Traditionally the boundary of a halo is defined as the radius from the center of the halo within which the density of matter is about 200 times the average density of the Universe. This definition is derived from what’s called the simplified spherical collapse model, which follows the collapse of a shell enclosing a spherical sharp-edged region of higher density in an expanding Universe. From the center of the halo, the shell initially appears to expand with the Hubble flow like everything else, but when enough mass has accreted within it the shell starts to collapse (called “turn-around”) due to the gravitational force of the excess mass within it. In this picture the mass inside the shell is assumed to be constant in time. However, it’s possible for accreting matter to form multiple shells within a sphere, and the assumption of constant mass is true only as long as different shells of matter within the sphere do not cross each other.

Once particles begin to orbit at varying rates inside of the sphere, the shells that make them up can actually cross each other as the halo evolves, which we refer to as, unsurprisingly, “shell crossing.” At this point, the mass inside is no longer constant. The spherical collapse model overcomes this problem by halting the evolution of each shell half-way from turn-around, since at that point the energetics of the system as a whole satisfy the virial condition and the overdensity enclosed within is nearly 178 times the background in a matter-dominated Universe. This is called the virial radius of the halo. This conventional definition, however, often does not form the true boundary of a halo and is an approximation—many halo effects are known to persist outside of this boundary.

Simulation of (logarithmic) matter density in clusters.
Fig. 1. Simulation of the (logarithmic) density of the matter in a cluster. The sharp edges seen in the picture are local enhancements of density where particles turn around. The outermost edge forms the boundary of a halo. (Credit: M. Neyrinck, S. Colombi & A. Sobolevski; simulation performed with ColDICE.)


Two views of phase space in a dark matter halo. (Credit: S. Adhikari.)
Fig. 2. Left top: Phase space diagram showing velocity of dark matter particles as a function of radius in a halo in idealized simulations. Bottom: The density profile of the halo. At locations where the velocity goes to zero, there is a sharp upturn in density. Right top: The same phase space in N-body simulation averaged over many halos. The color bar shows the density of particles at each point. Bottom: Logarithmic slope of the density profile of the same sample of halos, there is a sharp dip where the boundary of the halo is. The inner caustics disappear but there is minimum in the slope at the location of the outer caustic (see body for definition of 'caustic'), we call this the splashback radius. (Credit: S. Adhikari.)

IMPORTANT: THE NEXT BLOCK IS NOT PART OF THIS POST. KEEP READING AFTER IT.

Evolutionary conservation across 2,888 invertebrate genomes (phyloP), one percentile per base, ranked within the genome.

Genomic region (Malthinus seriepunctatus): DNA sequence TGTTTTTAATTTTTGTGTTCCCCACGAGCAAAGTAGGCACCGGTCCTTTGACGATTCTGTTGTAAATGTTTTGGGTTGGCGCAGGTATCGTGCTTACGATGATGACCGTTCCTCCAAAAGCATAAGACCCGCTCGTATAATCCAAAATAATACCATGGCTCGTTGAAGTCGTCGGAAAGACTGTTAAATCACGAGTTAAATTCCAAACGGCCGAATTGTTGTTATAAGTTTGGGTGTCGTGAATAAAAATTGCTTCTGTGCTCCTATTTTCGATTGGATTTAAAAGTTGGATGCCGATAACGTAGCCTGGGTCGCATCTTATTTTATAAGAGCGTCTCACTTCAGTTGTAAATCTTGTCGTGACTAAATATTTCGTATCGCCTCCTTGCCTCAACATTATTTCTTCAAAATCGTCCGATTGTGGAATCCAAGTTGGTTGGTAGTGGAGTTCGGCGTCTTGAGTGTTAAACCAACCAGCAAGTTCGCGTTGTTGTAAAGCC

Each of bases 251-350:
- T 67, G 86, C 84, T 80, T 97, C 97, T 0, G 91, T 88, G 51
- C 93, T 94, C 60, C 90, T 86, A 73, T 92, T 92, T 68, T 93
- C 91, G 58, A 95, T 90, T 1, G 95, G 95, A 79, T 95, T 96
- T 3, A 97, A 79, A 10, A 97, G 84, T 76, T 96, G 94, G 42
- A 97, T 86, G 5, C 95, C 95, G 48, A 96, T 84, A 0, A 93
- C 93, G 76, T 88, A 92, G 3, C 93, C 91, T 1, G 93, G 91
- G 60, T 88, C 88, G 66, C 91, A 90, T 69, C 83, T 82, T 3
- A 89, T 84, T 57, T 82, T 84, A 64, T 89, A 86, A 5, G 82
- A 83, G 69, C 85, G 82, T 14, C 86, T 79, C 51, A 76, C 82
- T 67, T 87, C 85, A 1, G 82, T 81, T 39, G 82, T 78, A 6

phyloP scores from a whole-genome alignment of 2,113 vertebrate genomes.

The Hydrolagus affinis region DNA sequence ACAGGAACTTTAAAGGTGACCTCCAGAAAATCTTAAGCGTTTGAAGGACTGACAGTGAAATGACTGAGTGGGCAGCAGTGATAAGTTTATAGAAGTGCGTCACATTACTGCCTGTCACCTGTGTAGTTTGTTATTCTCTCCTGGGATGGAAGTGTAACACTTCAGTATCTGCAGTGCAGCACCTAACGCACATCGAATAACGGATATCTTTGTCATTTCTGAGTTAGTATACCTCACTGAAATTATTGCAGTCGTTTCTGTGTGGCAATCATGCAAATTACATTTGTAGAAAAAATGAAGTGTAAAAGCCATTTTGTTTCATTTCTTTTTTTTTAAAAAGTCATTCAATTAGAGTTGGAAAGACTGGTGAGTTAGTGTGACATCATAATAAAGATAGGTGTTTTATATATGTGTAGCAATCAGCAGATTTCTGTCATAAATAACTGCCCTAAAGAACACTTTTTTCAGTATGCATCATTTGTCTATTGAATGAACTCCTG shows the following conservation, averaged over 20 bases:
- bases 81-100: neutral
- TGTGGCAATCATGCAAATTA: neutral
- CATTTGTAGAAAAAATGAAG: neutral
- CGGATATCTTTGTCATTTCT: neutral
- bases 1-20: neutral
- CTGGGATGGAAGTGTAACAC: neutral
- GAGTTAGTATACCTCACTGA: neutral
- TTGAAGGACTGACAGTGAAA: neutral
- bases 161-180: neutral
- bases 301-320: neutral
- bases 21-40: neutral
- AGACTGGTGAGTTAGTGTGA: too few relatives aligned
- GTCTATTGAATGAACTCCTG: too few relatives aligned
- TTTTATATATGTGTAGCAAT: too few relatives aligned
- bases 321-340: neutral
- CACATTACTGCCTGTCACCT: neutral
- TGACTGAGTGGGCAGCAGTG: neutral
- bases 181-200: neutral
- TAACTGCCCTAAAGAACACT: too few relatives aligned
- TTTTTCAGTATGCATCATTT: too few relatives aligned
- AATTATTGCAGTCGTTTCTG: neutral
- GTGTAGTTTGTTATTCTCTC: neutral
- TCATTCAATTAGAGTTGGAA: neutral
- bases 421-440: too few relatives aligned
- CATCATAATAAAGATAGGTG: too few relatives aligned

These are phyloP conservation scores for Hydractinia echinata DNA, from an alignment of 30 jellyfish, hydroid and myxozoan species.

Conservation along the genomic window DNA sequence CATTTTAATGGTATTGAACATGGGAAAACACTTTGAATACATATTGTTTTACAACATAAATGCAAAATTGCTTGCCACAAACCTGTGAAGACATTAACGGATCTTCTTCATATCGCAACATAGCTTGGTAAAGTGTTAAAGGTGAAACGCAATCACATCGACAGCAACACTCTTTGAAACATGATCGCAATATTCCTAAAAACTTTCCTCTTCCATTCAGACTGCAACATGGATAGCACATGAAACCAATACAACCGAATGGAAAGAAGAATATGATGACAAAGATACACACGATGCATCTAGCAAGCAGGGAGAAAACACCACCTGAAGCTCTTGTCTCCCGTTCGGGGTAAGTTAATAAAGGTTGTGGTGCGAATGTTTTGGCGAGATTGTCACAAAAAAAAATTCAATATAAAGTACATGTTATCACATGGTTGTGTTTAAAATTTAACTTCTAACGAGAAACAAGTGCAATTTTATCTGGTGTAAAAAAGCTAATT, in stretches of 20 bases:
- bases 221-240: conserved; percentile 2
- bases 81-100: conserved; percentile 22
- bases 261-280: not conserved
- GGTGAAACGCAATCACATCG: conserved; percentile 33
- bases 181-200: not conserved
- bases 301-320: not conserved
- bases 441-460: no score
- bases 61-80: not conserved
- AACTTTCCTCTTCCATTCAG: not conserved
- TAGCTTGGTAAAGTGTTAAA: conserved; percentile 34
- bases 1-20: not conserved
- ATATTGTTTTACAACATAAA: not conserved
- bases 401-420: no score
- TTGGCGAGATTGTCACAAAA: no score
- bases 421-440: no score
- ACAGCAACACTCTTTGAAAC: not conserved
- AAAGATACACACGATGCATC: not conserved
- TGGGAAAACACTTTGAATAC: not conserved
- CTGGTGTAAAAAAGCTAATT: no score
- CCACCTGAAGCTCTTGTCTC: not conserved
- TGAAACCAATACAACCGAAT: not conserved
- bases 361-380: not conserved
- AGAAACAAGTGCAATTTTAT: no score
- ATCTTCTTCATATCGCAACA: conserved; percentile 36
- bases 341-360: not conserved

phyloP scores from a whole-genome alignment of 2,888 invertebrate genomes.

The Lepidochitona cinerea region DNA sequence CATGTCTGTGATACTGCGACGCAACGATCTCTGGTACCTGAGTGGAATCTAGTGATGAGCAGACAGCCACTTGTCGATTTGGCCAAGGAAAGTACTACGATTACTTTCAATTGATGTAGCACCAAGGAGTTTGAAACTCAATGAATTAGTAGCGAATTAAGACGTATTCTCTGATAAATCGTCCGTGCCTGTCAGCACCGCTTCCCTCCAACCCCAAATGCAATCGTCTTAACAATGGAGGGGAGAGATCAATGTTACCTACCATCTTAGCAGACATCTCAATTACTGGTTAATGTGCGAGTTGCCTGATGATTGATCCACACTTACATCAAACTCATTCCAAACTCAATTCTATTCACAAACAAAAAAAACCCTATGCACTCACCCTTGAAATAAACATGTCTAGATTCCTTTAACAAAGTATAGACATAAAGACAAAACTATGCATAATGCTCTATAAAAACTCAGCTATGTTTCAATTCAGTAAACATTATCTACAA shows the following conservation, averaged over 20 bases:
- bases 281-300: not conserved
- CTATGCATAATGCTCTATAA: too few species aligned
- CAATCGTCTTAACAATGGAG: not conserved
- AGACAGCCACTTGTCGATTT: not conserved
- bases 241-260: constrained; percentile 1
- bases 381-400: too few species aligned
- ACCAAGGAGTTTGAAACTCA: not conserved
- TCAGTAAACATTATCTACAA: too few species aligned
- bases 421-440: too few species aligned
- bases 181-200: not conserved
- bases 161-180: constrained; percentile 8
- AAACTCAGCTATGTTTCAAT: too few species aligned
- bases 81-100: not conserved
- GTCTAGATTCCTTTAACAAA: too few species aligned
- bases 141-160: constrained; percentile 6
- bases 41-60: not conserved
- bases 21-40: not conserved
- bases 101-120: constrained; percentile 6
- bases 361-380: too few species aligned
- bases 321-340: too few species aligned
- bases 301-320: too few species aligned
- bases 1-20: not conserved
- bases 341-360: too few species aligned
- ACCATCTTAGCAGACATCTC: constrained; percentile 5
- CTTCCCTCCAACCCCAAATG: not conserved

Why the definition of a halo's “edge” matters

My work has been related to understanding the boundaries of dark matter halos. While the dark matter inner structure has been studied extensively, the boundaries of a halo can also contain interesting cosmological information. In principle there exists a physical boundary to a halo if one describes a halo as a region within which multiple streams of particles are on orbits. We define this boundary as the distance at which the most recently accreted matter reaches the farthest point in its orbit after it falls into its cluster (technically called the apogee after first infall).

In the idealized spherical picture, this distance forms a shell itself, and divides space into two distinct regions. The inner region has objects that have dark matter shells and streams that are in orbits that constantly cross each other, and the exterior region has still-infalling matter that has never completed a single orbit within the halo potential. At the location of the shell, the radial velocity of particles relative to the center of the halo approaches zero. As a result, particles spend a longer time at this radius and thus “pile up” to form what is referred to as a “density caustic,” a sudden rise in particle density in a narrow localized region. In idealized simulations this caustic is clearly visible as spike in the density profile, as can be seen in Figure 2, and essentially marks the boundary of a halo (“caustic” in this sense is an adaptation of a mathematical term meaning a very sharp boundary in space where density spikes; see, for example, here).

Halos are not generally spherical, however, and accretion is not actually smooth; i.e., halos accrete all kinds of substructure, with associated variation in particle density. In this more realistic scenario the caustic is not as sharp as the idealized case and is washed out in the density profile. However, recently it was found (by Diemer & Kravtsov, 2014 -- and note that all references are linked to the source papers at the end of this article), that the slope of the density profile, which is a measure of how quickly the density changes with distance from the center of the halo, can differ significantly in the outer profiles of halos from the standard profile which cosmologists know dark matter follows. In fact, in regions near the virial radius the slope can become extremely steep for certain populations of halos that are growing very fast.